TOKYO (MacHouse) – Switching to a different software development environment isn’t easy for sure. Although Apple, Inc. has postponed enacting its Desktop Policing Act, Mac users and software developers will soon be forced to make an important decision – Stay with Mac OS or move to a different operating system. Personally, after exclusively using Mac OS and buying Apple computers for more than 20 years, I’ve finally had enough. Nonetheless, staying with Mac OS might not be such a bad idea except that you have to request Apple’s permission when you deploy a resource (If you unpack a zip archive that you’ve downloaded, for example, you will be prompted for confirmation.). When you use sandboxed applications, you will also require Apple’s permission to access files that you want to open and to save. Sandboxed applications including TextEdit and Preview can delay your desktop performance. If you have doubts, simply type up some text on a TextEdit document and press Command + S and see how long it will take TextEdit to open up the save dialog window. If you have never seen TextEdit hung up, you must be a very lucky guy.
If you are developing Mac software products, you may wonder how difficult it would be to switch to a different operating environment? Speaking of Windows OS, it’s not. In the meantime, Microsoft has acknowledged that their app store is on its way. And it probably won’t be available till next spring. So you still have some time to think about making an important decision. Windows app store can be your gold mine. Anyway, let’s see what it’s like developing Windows applications after spending years with Mac OS.
Microsoft has an IDE application called Visual Studio. Just as its operating system, Visual Studio is available in different flavors. Express is free. This version supports one language, which is Visual Basic. If you are planning on developing Windows applications in a different language like C#, C++, you must choose a commercial version. The Professional version isn’t free and has some limitations though it’s not even cheap. I think it costs several hundred dollars, at least. Another version is Ultimate, which costs more than 10K. Yes, that price tag is a shocker. So you may want to use a tryout version of Professional or Ultimate and manipulate the system clock to continue to use it if necessary.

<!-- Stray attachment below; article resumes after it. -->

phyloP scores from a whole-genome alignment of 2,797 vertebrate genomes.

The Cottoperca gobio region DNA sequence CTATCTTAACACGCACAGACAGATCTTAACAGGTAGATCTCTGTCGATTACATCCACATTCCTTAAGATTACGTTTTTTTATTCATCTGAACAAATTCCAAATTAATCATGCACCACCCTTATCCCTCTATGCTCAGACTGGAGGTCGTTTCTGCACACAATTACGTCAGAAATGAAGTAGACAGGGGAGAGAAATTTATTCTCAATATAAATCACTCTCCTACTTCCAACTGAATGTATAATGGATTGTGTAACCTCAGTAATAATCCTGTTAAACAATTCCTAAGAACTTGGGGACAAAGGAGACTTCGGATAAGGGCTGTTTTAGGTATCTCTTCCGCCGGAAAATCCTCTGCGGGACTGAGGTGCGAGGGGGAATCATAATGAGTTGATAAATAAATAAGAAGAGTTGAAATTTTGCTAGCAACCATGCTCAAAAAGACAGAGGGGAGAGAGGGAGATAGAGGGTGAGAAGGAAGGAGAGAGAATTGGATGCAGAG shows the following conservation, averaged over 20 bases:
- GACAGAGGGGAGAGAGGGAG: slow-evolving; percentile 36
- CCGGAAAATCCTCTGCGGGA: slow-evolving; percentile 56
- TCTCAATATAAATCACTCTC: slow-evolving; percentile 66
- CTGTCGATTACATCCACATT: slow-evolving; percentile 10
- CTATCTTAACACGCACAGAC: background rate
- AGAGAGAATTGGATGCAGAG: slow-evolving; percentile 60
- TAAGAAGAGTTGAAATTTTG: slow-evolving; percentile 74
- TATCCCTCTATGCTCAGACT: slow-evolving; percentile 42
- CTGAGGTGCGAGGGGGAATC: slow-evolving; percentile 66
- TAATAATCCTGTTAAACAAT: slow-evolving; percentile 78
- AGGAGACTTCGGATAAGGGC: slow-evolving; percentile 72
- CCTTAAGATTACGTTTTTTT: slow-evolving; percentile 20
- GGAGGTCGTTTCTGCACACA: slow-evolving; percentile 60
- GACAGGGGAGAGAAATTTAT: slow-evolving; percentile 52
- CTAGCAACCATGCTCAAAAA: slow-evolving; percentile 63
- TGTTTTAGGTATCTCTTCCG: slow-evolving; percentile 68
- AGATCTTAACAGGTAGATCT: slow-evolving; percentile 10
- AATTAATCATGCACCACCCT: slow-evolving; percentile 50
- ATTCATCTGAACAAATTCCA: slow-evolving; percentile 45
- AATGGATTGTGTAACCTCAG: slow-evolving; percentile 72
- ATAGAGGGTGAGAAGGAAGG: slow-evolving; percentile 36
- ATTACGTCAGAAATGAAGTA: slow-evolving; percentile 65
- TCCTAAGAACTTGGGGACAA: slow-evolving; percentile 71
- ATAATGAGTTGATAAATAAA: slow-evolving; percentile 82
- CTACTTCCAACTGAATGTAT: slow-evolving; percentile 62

Visual Studio Express will probably suit your immediate needs if you want to start out with Visual Basic. But be careful. When you install Express, you may not be able to install an upgraded version like Professional and Ultimate. You could, but Express will stay even after you uninstall it. So you will probably be able to develop only Visual Basic applications even after installing Professional or Ultimate. That being said, you may be forced to reinstall OS when upgrading from Express.
Note that you do not necessarily have to buy a new Windows machine. Visual Studio, whether you use Express or Ultimate, is light-weighted. You can actually run Visual Studio smoothly in a virtual OS environment. I have never used Parallels. So I cannot say for sure Parallels will let you run Visual Studio. You will have no problem running Visual Studio and developing Windows applications with VMware Fusion 3 or 4. However, you should definitely test your software products with a real PC. In fact, I have bought a PC notebook. Of course, you can run Windows with Boot Camp to test your applications.
Windows icons must have a size of 256 x 256 pixels. You should certainly design icons at 512 x 512 just as you do with Mac applications. As you know, the icon format must be ICO. If you have Adobe Photoshop, you can use a free plug-in from Telegraphics. (See Screenshot 1.) All you have to do is open a 256 x 256 PNG image and choose Save with Photoshop. Then select ICO as an export format. (See Screenshot 2.) It is important to remember that you should not choose the Vista-compatible format for Windows 7. (See Screenshot 3.)
When you develop an application, you may end up using resources (images, audio clipsâ€¦) You must first import these resource files to Visual Studio. To do so, open up My Project. Then select Resources. (See Screenshot 4.) Then click on Add Resources at the top to import existing files. Furthermore, in order to point to a specific resource, use My.Resources (a namespace). For example, if the file name of the resource is diceroll1.wav, then you can point it to this resource like My.Resources.diceroll1 or equivalent. (See Screenshot 5.)